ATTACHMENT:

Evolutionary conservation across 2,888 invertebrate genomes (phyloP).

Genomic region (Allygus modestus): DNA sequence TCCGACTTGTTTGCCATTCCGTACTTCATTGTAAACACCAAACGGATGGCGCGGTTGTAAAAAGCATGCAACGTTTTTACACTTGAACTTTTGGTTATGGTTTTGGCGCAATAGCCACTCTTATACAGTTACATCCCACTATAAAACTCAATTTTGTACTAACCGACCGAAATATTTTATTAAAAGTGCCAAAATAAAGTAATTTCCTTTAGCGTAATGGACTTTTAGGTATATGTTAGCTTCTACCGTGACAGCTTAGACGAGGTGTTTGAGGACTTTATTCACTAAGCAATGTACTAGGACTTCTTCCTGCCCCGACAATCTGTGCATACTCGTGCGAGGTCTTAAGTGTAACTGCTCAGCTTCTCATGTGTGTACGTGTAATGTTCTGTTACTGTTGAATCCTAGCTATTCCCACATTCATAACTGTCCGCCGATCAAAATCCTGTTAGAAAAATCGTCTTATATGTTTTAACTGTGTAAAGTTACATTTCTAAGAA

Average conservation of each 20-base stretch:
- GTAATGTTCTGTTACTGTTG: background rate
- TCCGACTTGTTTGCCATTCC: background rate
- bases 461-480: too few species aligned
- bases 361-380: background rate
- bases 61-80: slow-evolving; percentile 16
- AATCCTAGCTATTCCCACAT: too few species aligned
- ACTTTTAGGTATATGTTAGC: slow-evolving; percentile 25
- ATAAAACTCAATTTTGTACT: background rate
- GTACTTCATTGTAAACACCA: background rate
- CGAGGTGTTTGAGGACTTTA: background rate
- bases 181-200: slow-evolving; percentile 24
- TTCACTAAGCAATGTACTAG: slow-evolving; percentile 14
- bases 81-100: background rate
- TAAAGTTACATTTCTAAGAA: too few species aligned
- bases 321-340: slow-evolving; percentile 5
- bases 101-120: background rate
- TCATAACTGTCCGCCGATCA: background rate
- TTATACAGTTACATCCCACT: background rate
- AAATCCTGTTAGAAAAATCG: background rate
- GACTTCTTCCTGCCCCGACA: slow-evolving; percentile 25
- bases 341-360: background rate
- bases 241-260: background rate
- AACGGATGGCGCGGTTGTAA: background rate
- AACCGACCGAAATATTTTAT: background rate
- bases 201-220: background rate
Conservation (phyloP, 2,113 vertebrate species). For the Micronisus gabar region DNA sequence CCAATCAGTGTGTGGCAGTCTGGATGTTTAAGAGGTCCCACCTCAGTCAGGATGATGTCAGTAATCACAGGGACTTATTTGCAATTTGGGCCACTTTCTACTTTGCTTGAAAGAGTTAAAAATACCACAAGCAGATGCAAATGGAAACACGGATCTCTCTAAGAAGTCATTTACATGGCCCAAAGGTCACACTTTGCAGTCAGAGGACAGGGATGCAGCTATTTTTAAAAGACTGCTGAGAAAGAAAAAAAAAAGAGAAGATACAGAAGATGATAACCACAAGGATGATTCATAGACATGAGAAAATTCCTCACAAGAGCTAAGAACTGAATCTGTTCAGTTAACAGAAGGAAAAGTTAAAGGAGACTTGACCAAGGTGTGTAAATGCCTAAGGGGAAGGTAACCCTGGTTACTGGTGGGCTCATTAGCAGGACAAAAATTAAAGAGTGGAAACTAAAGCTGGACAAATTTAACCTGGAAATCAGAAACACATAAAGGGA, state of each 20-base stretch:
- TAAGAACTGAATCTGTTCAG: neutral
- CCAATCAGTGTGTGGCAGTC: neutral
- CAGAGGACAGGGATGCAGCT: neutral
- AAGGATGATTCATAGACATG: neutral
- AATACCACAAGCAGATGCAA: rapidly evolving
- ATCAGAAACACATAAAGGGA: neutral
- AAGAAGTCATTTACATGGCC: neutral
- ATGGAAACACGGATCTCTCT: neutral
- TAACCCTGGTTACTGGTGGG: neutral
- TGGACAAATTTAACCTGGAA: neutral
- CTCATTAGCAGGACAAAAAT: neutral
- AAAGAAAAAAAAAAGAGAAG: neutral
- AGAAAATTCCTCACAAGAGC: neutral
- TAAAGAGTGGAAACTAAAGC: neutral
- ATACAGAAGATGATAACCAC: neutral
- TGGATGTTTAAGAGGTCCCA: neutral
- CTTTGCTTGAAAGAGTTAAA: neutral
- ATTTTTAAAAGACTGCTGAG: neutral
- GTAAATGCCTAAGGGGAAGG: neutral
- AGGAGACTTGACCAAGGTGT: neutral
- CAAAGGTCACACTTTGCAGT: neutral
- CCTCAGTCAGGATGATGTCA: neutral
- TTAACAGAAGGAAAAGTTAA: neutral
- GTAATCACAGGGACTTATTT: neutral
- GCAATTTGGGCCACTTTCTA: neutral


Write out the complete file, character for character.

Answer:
Evolutionary conservation across 2,888 invertebrate genomes (phyloP).

Genomic region (Allygus modestus): DNA sequence TCCGACTTGTTTGCCATTCCGTACTTCATTGTAAACACCAAACGGATGGCGCGGTTGTAAAAAGCATGCAACGTTTTTACACTTGAACTTTTGGTTATGGTTTTGGCGCAATAGCCACTCTTATACAGTTACATCCCACTATAAAACTCAATTTTGTACTAACCGACCGAAATATTTTATTAAAAGTGCCAAAATAAAGTAATTTCCTTTAGCGTAATGGACTTTTAGGTATATGTTAGCTTCTACCGTGACAGCTTAGACGAGGTGTTTGAGGACTTTATTCACTAAGCAATGTACTAGGACTTCTTCCTGCCCCGACAATCTGTGCATACTCGTGCGAGGTCTTAAGTGTAACTGCTCAGCTTCTCATGTGTGTACGTGTAATGTTCTGTTACTGTTGAATCCTAGCTATTCCCACATTCATAACTGTCCGCCGATCAAAATCCTGTTAGAAAAATCGTCTTATATGTTTTAACTGTGTAAAGTTACATTTCTAAGAA

Average conservation of each 20-base stretch:
- GTAATGTTCTGTTACTGTTG: background rate
- TCCGACTTGTTTGCCATTCC: background rate
- bases 461-480: too few species aligned
- bases 361-380: background rate
- bases 61-80: slow-evolving; percentile 16
- AATCCTAGCTATTCCCACAT: too few species aligned
- ACTTTTAGGTATATGTTAGC: slow-evolving; percentile 25
- ATAAAACTCAATTTTGTACT: background rate
- GTACTTCATTGTAAACACCA: background rate
- CGAGGTGTTTGAGGACTTTA: background rate
- bases 181-200: slow-evolving; percentile 24
- TTCACTAAGCAATGTACTAG: slow-evolving; percentile 14
- bases 81-100: background rate
- TAAAGTTACATTTCTAAGAA: too few species aligned
- bases 321-340: slow-evolving; percentile 5
- bases 101-120: background rate
- TCATAACTGTCCGCCGATCA: background rate
- TTATACAGTTACATCCCACT: background rate
- AAATCCTGTTAGAAAAATCG: background rate
- GACTTCTTCCTGCCCCGACA: slow-evolving; percentile 25
- bases 341-360: background rate
- bases 241-260: background rate
- AACGGATGGCGCGGTTGTAA: background rate
- AACCGACCGAAATATTTTAT: background rate
- bases 201-220: background rate
Conservation (phyloP, 2,113 vertebrate species). For the Micronisus gabar region DNA sequence CCAATCAGTGTGTGGCAGTCTGGATGTTTAAGAGGTCCCACCTCAGTCAGGATGATGTCAGTAATCACAGGGACTTATTTGCAATTTGGGCCACTTTCTACTTTGCTTGAAAGAGTTAAAAATACCACAAGCAGATGCAAATGGAAACACGGATCTCTCTAAGAAGTCATTTACATGGCCCAAAGGTCACACTTTGCAGTCAGAGGACAGGGATGCAGCTATTTTTAAAAGACTGCTGAGAAAGAAAAAAAAAAGAGAAGATACAGAAGATGATAACCACAAGGATGATTCATAGACATGAGAAAATTCCTCACAAGAGCTAAGAACTGAATCTGTTCAGTTAACAGAAGGAAAAGTTAAAGGAGACTTGACCAAGGTGTGTAAATGCCTAAGGGGAAGGTAACCCTGGTTACTGGTGGGCTCATTAGCAGGACAAAAATTAAAGAGTGGAAACTAAAGCTGGACAAATTTAACCTGGAAATCAGAAACACATAAAGGGA, state of each 20-base stretch:
- TAAGAACTGAATCTGTTCAG: neutral
- CCAATCAGTGTGTGGCAGTC: neutral
- CAGAGGACAGGGATGCAGCT: neutral
- AAGGATGATTCATAGACATG: neutral
- AATACCACAAGCAGATGCAA: rapidly evolving
- ATCAGAAACACATAAAGGGA: neutral
- AAGAAGTCATTTACATGGCC: neutral
- ATGGAAACACGGATCTCTCT: neutral
- TAACCCTGGTTACTGGTGGG: neutral
- TGGACAAATTTAACCTGGAA: neutral
- CTCATTAGCAGGACAAAAAT: neutral
- AAAGAAAAAAAAAAGAGAAG: neutral
- AGAAAATTCCTCACAAGAGC: neutral
- TAAAGAGTGGAAACTAAAGC: neutral
- ATACAGAAGATGATAACCAC: neutral
- TGGATGTTTAAGAGGTCCCA: neutral
- CTTTGCTTGAAAGAGTTAAA: neutral
- ATTTTTAAAAGACTGCTGAG: neutral
- GTAAATGCCTAAGGGGAAGG: neutral
- AGGAGACTTGACCAAGGTGT: neutral
- CAAAGGTCACACTTTGCAGT: neutral
- CCTCAGTCAGGATGATGTCA: neutral
- TTAACAGAAGGAAAAGTTAA: neutral
- GTAATCACAGGGACTTATTT: neutral
- GCAATTTGGGCCACTTTCTA: neutral